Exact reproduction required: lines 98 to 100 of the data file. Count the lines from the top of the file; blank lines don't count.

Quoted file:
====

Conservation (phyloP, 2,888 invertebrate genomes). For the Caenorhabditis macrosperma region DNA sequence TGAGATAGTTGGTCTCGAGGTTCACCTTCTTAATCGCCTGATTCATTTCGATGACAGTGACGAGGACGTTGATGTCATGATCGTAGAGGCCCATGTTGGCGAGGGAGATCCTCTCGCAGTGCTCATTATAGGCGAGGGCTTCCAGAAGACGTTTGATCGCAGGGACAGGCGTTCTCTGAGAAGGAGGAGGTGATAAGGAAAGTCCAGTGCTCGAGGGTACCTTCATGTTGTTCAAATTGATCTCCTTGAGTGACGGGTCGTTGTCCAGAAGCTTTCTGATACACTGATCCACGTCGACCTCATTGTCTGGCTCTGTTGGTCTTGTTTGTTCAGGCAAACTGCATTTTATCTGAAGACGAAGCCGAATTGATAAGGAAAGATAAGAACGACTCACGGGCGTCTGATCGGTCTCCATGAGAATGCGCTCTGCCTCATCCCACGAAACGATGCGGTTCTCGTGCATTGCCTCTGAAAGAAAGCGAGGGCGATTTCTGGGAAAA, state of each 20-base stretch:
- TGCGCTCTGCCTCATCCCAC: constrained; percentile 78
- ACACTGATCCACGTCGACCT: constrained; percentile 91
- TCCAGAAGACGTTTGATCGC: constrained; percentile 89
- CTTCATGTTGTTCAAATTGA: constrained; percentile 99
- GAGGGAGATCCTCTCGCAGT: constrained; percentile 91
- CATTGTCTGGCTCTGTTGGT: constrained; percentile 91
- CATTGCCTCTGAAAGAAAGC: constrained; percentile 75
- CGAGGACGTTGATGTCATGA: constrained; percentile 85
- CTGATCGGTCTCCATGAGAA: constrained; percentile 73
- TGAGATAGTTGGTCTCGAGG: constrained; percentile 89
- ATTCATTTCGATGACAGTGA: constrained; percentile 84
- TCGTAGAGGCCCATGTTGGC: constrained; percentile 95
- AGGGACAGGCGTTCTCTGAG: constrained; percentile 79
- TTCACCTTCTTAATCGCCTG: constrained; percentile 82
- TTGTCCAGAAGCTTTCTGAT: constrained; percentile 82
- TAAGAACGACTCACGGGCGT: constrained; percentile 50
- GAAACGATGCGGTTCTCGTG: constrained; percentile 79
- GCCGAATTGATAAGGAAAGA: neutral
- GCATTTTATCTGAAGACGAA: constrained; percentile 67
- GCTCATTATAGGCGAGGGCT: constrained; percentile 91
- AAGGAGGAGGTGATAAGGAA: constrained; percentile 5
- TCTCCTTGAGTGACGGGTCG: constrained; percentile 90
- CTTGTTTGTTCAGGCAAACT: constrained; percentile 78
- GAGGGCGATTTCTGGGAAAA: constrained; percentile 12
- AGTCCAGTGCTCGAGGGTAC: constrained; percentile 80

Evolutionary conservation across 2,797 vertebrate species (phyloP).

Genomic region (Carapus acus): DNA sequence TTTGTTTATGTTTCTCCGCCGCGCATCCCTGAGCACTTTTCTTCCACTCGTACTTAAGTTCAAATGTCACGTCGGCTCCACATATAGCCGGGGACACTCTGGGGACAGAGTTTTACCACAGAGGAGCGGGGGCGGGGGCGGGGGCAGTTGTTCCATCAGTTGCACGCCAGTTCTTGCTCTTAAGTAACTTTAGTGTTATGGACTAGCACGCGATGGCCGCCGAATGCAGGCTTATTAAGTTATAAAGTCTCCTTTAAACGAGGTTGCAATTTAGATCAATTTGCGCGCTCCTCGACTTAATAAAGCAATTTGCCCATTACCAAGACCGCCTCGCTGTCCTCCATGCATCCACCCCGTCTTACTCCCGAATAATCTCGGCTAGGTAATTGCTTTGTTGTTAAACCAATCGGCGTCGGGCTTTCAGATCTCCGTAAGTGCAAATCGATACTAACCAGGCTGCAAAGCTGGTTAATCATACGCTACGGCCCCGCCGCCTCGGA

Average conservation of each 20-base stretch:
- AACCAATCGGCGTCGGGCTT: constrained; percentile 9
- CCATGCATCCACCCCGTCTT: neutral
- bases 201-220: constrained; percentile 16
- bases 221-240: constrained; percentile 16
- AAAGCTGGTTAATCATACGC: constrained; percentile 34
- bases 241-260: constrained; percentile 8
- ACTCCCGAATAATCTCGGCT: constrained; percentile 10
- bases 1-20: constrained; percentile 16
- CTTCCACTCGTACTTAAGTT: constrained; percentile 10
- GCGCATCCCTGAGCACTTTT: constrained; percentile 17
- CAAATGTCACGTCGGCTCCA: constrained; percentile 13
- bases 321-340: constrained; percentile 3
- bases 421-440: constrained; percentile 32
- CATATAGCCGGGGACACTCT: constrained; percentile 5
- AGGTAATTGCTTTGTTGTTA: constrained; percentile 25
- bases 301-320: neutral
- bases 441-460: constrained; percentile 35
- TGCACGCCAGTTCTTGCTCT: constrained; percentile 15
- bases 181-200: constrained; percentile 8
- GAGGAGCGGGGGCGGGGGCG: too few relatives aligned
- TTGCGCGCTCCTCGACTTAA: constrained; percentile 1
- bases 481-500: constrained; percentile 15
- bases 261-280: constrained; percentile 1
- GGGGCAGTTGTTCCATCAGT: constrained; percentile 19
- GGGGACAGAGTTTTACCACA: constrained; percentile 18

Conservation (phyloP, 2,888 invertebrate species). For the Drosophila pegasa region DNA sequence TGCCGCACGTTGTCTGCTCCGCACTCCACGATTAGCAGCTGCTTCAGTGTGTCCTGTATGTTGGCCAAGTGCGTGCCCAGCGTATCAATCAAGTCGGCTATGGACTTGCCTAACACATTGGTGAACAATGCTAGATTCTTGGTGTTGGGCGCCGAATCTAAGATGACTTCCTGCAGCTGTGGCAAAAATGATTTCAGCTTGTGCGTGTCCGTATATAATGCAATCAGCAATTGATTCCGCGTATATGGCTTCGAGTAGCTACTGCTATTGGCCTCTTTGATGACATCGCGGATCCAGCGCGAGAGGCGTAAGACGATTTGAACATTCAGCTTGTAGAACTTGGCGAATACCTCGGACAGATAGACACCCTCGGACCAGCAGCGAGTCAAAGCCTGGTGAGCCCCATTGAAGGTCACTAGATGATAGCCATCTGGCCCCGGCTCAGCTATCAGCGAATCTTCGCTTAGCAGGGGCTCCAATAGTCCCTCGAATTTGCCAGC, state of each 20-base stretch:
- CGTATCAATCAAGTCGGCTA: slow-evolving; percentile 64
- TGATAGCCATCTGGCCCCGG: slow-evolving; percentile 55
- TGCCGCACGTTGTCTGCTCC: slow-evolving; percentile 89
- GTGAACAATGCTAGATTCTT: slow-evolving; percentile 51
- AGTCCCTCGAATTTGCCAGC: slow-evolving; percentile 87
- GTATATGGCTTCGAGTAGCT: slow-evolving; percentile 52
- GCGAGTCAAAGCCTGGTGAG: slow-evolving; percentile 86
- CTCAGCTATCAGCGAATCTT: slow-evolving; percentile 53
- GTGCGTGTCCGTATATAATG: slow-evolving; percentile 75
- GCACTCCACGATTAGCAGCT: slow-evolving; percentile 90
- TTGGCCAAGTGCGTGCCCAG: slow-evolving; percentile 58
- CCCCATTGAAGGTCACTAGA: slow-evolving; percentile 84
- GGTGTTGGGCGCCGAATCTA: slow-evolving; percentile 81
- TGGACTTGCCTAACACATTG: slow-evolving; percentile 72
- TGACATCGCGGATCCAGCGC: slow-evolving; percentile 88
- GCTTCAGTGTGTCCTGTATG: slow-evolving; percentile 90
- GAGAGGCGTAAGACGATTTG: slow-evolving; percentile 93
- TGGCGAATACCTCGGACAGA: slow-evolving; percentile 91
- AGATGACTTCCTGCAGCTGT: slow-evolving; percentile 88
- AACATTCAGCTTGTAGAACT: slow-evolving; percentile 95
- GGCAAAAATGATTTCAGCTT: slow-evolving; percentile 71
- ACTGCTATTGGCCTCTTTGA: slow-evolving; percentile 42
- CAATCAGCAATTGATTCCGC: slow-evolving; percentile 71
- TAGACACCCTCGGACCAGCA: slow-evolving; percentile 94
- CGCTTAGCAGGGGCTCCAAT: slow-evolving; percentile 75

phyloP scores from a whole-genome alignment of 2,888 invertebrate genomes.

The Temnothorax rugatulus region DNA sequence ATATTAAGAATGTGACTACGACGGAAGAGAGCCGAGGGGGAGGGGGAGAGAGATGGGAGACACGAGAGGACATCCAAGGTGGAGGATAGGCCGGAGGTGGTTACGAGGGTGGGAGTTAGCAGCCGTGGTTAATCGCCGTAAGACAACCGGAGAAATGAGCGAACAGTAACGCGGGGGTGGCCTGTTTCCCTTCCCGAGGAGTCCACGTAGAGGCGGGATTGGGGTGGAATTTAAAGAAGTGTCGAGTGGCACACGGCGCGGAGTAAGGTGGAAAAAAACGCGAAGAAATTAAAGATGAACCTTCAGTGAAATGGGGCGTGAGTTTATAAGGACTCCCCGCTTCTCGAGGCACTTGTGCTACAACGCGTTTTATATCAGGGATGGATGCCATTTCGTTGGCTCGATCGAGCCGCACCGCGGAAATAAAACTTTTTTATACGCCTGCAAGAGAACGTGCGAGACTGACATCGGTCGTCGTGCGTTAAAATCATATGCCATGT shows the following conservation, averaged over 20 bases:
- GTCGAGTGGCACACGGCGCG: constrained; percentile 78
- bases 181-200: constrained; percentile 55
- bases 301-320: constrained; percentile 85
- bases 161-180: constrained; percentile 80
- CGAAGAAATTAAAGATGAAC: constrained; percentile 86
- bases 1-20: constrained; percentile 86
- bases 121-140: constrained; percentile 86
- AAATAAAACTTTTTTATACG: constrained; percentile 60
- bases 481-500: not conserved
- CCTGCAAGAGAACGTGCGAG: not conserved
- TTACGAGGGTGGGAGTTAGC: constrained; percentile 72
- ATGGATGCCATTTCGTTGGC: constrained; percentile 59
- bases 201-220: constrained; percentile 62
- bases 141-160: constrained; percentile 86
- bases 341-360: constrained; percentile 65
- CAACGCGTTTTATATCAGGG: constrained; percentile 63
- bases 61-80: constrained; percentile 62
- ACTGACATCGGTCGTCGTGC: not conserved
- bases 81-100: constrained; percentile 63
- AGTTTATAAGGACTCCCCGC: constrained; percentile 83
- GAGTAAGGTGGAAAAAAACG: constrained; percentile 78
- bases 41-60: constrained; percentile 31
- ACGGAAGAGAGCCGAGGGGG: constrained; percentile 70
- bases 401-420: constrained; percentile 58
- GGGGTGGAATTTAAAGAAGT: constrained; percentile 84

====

- CAACGCGTTTTATATCAGGG: constrained; percentile 63
- bases 61-80: constrained; percentile 62
- ACTGACATCGGTCGTCGTGC: not conserved